I know I’m asking for trouble posting here. My would would tell me not to “feed the trolls” by posting a response, but I just can’t resist. I’m sure that denotes some moral failing that some of you will ascribe to trans women in general. Here we go anyway.
Despite what is implied by the propaganda quoted above, trans women do not transition to take advantage of other women or get into women’s spaces for some nefarious purposes. I am not going to take on each and every one-sided piece of “proof” in the article, because I have a life and want to get back to it (and Google is your friend), but suffice it to say that a) rape, sexual assault, pedophilia, and sexual violence of any kind is wrong, no matter who is doing it, and b) sexual violence by trans people is no more prevalent than among the human population in general. Oh, and the idea that anyone would think otherwise and say that it is OK to do that if they are trans is ridiculous. If you have not heard it from other trans people (and I seriously have to ask how hard you looked if not), then you are hearing it from this one. Sexual abuse, sexual assault, and rape are wrong. And illegal. Are there trans people who do commit these acts? There has to be: we are a microcosm of the rest of society and there are definitely people in the larger society who have done heinous things. Is it a function of them being trans? No. Even if every story above is 100% true (and I know that some are at least presented in a biased manner and have to believe some are as accurate as anything Donald Trump tweets) that represents a tiny population of a rather tiny population. Does this somehow mean that trans people (trans women in particular) are to blame because a few people did heinous things? It shouldn’t. Using the stories above to paint a picture of all trans women is like judging all lesbians based on the couple in Brazil who recently beheaded their child because the child had expressed that they were a different gender than the one assigned at birth. I think we can all agree that murdering children (theirs or anyone else’s) for any reason is not part of some trend among lesbians, and that calling lesbians murderous because of the actions of two people would be erroneous.
As for women’s spaces, I just need to pee sometimes. I’m diabetic and I usually have to go more often than a lot of other people. I am not there to look at anyone, or to do anything other than do my thing, wash my hands, and maybe look in the mirror to make sure I didn’t spill coffee on my favorite top (again). Admittedly, this is an easier process now that I have a vulva, but the fact that I did not have it my whole life probably means that most of the people applauding this article and commenting here would still have a problem with me being there. Kind of funny how some people couch their objections to trans women in terms of their penises, but those same people change their tune and cry “mutilation” if the trans woman does not have a penis.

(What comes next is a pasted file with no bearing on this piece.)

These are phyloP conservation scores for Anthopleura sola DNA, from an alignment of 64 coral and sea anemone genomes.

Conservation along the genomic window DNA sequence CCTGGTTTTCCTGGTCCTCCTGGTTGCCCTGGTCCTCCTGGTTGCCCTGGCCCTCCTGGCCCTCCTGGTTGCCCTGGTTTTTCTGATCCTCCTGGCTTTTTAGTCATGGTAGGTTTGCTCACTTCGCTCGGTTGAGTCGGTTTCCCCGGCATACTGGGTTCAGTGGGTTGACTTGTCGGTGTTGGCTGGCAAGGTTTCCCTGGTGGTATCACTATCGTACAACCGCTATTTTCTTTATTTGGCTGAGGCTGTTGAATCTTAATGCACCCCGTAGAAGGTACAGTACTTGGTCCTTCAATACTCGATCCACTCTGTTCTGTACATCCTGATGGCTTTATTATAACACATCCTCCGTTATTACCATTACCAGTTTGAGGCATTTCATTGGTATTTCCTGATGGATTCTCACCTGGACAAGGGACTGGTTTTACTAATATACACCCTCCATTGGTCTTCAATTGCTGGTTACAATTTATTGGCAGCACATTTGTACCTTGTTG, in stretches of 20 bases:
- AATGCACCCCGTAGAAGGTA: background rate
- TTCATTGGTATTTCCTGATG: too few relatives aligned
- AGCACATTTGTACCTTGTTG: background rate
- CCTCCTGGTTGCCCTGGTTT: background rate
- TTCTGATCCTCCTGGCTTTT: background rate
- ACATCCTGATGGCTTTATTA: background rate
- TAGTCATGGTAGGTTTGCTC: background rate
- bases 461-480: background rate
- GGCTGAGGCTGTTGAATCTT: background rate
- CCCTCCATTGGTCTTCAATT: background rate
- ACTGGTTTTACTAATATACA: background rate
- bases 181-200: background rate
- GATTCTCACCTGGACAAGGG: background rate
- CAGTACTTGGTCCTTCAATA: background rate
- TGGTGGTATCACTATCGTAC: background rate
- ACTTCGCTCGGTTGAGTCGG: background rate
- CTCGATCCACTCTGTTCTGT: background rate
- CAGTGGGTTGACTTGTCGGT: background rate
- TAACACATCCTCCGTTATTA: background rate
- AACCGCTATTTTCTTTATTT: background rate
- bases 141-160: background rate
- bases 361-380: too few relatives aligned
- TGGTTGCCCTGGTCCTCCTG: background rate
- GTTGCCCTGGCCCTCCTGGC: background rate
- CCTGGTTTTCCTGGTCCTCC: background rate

As for sports, well, most trans women are not at the top of their fields in the sports in which they compete, so I don’t see how you can say they have any kind of advantage. If I were to compete (even if I had more than negligible levels of testosterone in my system, which — without testes — I don’t), my gender or the sex I was assigned at birth would be the least of all the factors involved, since I’m 53 and about 40 pounds overweight. Say I were a good athlete (and 30 years younger), though, but just so happened to be trans. By virtue of hormone replacement therapy (HRT), I would have actually less testosterone in my system than most other female competitors. Depending on a lot of factors — how old I was when I transitioned, family genetics, environmental factors like nutrition, and much more — I might not be much bigger than other competitors, either. So, where is the advantage? Answer: there isn’t. Does someone who hasn’t undergone HRT have an advantage against those who grew up with much less testosterone in their system during puberty? Maybe. Certainly many sports organizations think so, which is why the Olympic guidelines for trans women dictate that they have to have been on HRT for a certain amount of time. On the other hand, there is Caster Semenya, who is generally recognized as a woman, but has higher testosterone than her competition. Although Semenya has won when she has been allowed to compete (but not always), she has not generally set records in the events she won. In other words, there was a woman, presumably without as much testosterone in her body, that ran faster than Caster in that event. Therefore, I am inclined to say that she should have the right to compete without hormone replacement. I also think trans women — most of whom have as much or less of an advantage than Caster Semenya in their respective sports — should be allowed to compete.
I know there will probably now be a pile-on, in which I am told I am not welcome to comment here because I am somehow not a woman or some such other rubbish. I don’t really care, though, because I know you can’t judge me or my womanhood with such scant information. Nor does your opinion matter when there are so many people in my life who do see me for who I am. Their opinions are what matter, not yours.